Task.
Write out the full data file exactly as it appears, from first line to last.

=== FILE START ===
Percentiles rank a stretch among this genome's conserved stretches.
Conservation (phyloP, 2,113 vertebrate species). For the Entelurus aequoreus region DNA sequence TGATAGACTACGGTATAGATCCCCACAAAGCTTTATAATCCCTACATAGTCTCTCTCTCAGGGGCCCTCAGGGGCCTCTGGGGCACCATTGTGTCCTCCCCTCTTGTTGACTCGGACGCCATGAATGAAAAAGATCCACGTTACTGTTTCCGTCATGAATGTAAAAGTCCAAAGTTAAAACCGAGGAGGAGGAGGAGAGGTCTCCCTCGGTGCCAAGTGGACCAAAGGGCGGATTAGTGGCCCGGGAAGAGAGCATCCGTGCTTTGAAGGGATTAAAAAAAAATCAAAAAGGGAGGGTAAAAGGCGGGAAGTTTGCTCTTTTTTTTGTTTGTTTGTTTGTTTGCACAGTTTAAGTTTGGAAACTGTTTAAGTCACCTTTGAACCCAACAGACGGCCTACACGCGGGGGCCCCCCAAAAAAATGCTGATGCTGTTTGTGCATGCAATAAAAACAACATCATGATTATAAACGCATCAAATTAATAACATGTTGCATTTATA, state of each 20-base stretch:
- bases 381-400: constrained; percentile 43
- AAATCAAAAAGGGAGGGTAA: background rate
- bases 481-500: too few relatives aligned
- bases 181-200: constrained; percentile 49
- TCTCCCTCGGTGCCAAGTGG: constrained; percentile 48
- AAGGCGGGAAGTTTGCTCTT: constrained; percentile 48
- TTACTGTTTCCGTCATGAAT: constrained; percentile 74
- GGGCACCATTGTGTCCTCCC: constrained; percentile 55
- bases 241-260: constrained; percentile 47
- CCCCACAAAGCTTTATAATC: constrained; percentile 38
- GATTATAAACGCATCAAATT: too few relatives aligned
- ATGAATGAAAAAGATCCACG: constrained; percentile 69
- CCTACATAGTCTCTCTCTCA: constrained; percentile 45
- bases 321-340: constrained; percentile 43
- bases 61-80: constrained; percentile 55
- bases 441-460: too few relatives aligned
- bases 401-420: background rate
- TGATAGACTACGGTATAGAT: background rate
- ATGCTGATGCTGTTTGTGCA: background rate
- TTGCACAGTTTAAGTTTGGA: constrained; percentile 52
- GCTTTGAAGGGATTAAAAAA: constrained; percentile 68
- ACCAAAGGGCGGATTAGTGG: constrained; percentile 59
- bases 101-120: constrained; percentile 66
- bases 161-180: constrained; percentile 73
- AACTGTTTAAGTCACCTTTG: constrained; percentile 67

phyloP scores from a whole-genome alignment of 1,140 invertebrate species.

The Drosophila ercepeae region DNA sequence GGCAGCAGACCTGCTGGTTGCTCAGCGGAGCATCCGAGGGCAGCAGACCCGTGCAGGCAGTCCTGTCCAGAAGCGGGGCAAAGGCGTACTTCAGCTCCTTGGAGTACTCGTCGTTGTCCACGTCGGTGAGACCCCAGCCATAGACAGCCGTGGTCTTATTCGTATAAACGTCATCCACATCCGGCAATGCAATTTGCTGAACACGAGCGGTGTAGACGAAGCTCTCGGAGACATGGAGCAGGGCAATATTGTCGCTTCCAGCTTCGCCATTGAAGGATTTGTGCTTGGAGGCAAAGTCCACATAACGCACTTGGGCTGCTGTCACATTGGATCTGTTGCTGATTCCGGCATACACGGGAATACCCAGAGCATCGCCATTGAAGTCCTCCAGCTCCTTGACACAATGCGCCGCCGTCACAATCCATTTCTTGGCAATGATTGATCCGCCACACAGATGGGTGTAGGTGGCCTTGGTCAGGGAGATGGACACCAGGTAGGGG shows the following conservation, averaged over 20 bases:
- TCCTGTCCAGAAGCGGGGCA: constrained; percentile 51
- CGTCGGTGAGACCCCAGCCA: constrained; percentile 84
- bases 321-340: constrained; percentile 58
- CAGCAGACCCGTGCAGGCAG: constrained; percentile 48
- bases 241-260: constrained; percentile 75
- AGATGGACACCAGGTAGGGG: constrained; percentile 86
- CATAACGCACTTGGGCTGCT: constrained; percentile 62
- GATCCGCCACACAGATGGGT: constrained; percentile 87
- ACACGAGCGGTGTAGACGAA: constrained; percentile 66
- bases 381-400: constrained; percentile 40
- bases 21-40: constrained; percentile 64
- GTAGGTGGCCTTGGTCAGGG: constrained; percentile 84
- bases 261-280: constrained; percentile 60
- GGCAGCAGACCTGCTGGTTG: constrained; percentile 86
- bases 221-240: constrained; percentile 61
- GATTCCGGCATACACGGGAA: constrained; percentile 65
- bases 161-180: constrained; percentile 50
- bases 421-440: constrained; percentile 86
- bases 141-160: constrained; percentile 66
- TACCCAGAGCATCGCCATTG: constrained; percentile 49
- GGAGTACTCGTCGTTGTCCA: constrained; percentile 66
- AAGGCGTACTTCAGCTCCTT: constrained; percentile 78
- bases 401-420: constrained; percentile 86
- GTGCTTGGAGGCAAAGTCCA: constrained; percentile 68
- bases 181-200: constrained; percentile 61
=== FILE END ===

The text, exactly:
Percentiles rank a stretch among this genome's conserved stretches.
Conservation (phyloP, 2,113 vertebrate species). For the Entelurus aequoreus region DNA sequence TGATAGACTACGGTATAGATCCCCACAAAGCTTTATAATCCCTACATAGTCTCTCTCTCAGGGGCCCTCAGGGGCCTCTGGGGCACCATTGTGTCCTCCCCTCTTGTTGACTCGGACGCCATGAATGAAAAAGATCCACGTTACTGTTTCCGTCATGAATGTAAAAGTCCAAAGTTAAAACCGAGGAGGAGGAGGAGAGGTCTCCCTCGGTGCCAAGTGGACCAAAGGGCGGATTAGTGGCCCGGGAAGAGAGCATCCGTGCTTTGAAGGGATTAAAAAAAAATCAAAAAGGGAGGGTAAAAGGCGGGAAGTTTGCTCTTTTTTTTGTTTGTTTGTTTGTTTGCACAGTTTAAGTTTGGAAACTGTTTAAGTCACCTTTGAACCCAACAGACGGCCTACACGCGGGGGCCCCCCAAAAAAATGCTGATGCTGTTTGTGCATGCAATAAAAACAACATCATGATTATAAACGCATCAAATTAATAACATGTTGCATTTATA, state of each 20-base stretch:
- bases 381-400: constrained; percentile 43
- AAATCAAAAAGGGAGGGTAA: background rate
- bases 481-500: too few relatives aligned
- bases 181-200: constrained; percentile 49
- TCTCCCTCGGTGCCAAGTGG: constrained; percentile 48
- AAGGCGGGAAGTTTGCTCTT: constrained; percentile 48
- TTACTGTTTCCGTCATGAAT: constrained; percentile 74
- GGGCACCATTGTGTCCTCCC: constrained; percentile 55
- bases 241-260: constrained; percentile 47
- CCCCACAAAGCTTTATAATC: constrained; percentile 38
- GATTATAAACGCATCAAATT: too few relatives aligned
- ATGAATGAAAAAGATCCACG: constrained; percentile 69
- CCTACATAGTCTCTCTCTCA: constrained; percentile 45
- bases 321-340: constrained; percentile 43
- bases 61-80: constrained; percentile 55
- bases 441-460: too few relatives aligned
- bases 401-420: background rate
- TGATAGACTACGGTATAGAT: background rate
- ATGCTGATGCTGTTTGTGCA: background rate
- TTGCACAGTTTAAGTTTGGA: constrained; percentile 52
- GCTTTGAAGGGATTAAAAAA: constrained; percentile 68
- ACCAAAGGGCGGATTAGTGG: constrained; percentile 59
- bases 101-120: constrained; percentile 66
- bases 161-180: constrained; percentile 73
- AACTGTTTAAGTCACCTTTG: constrained; percentile 67

phyloP scores from a whole-genome alignment of 1,140 invertebrate species.

The Drosophila ercepeae region DNA sequence GGCAGCAGACCTGCTGGTTGCTCAGCGGAGCATCCGAGGGCAGCAGACCCGTGCAGGCAGTCCTGTCCAGAAGCGGGGCAAAGGCGTACTTCAGCTCCTTGGAGTACTCGTCGTTGTCCACGTCGGTGAGACCCCAGCCATAGACAGCCGTGGTCTTATTCGTATAAACGTCATCCACATCCGGCAATGCAATTTGCTGAACACGAGCGGTGTAGACGAAGCTCTCGGAGACATGGAGCAGGGCAATATTGTCGCTTCCAGCTTCGCCATTGAAGGATTTGTGCTTGGAGGCAAAGTCCACATAACGCACTTGGGCTGCTGTCACATTGGATCTGTTGCTGATTCCGGCATACACGGGAATACCCAGAGCATCGCCATTGAAGTCCTCCAGCTCCTTGACACAATGCGCCGCCGTCACAATCCATTTCTTGGCAATGATTGATCCGCCACACAGATGGGTGTAGGTGGCCTTGGTCAGGGAGATGGACACCAGGTAGGGG shows the following conservation, averaged over 20 bases:
- TCCTGTCCAGAAGCGGGGCA: constrained; percentile 51
- CGTCGGTGAGACCCCAGCCA: constrained; percentile 84
- bases 321-340: constrained; percentile 58
- CAGCAGACCCGTGCAGGCAG: constrained; percentile 48
- bases 241-260: constrained; percentile 75
- AGATGGACACCAGGTAGGGG: constrained; percentile 86
- CATAACGCACTTGGGCTGCT: constrained; percentile 62
- GATCCGCCACACAGATGGGT: constrained; percentile 87
- ACACGAGCGGTGTAGACGAA: constrained; percentile 66
- bases 381-400: constrained; percentile 40
- bases 21-40: constrained; percentile 64
- GTAGGTGGCCTTGGTCAGGG: constrained; percentile 84
- bases 261-280: constrained; percentile 60
- GGCAGCAGACCTGCTGGTTG: constrained; percentile 86
- bases 221-240: constrained; percentile 61
- GATTCCGGCATACACGGGAA: constrained; percentile 65
- bases 161-180: constrained; percentile 50
- bases 421-440: constrained; percentile 86
- bases 141-160: constrained; percentile 66
- TACCCAGAGCATCGCCATTG: constrained; percentile 49
- GGAGTACTCGTCGTTGTCCA: constrained; percentile 66
- AAGGCGTACTTCAGCTCCTT: constrained; percentile 78
- bases 401-420: constrained; percentile 86
- GTGCTTGGAGGCAAAGTCCA: constrained; percentile 68
- bases 181-200: constrained; percentile 61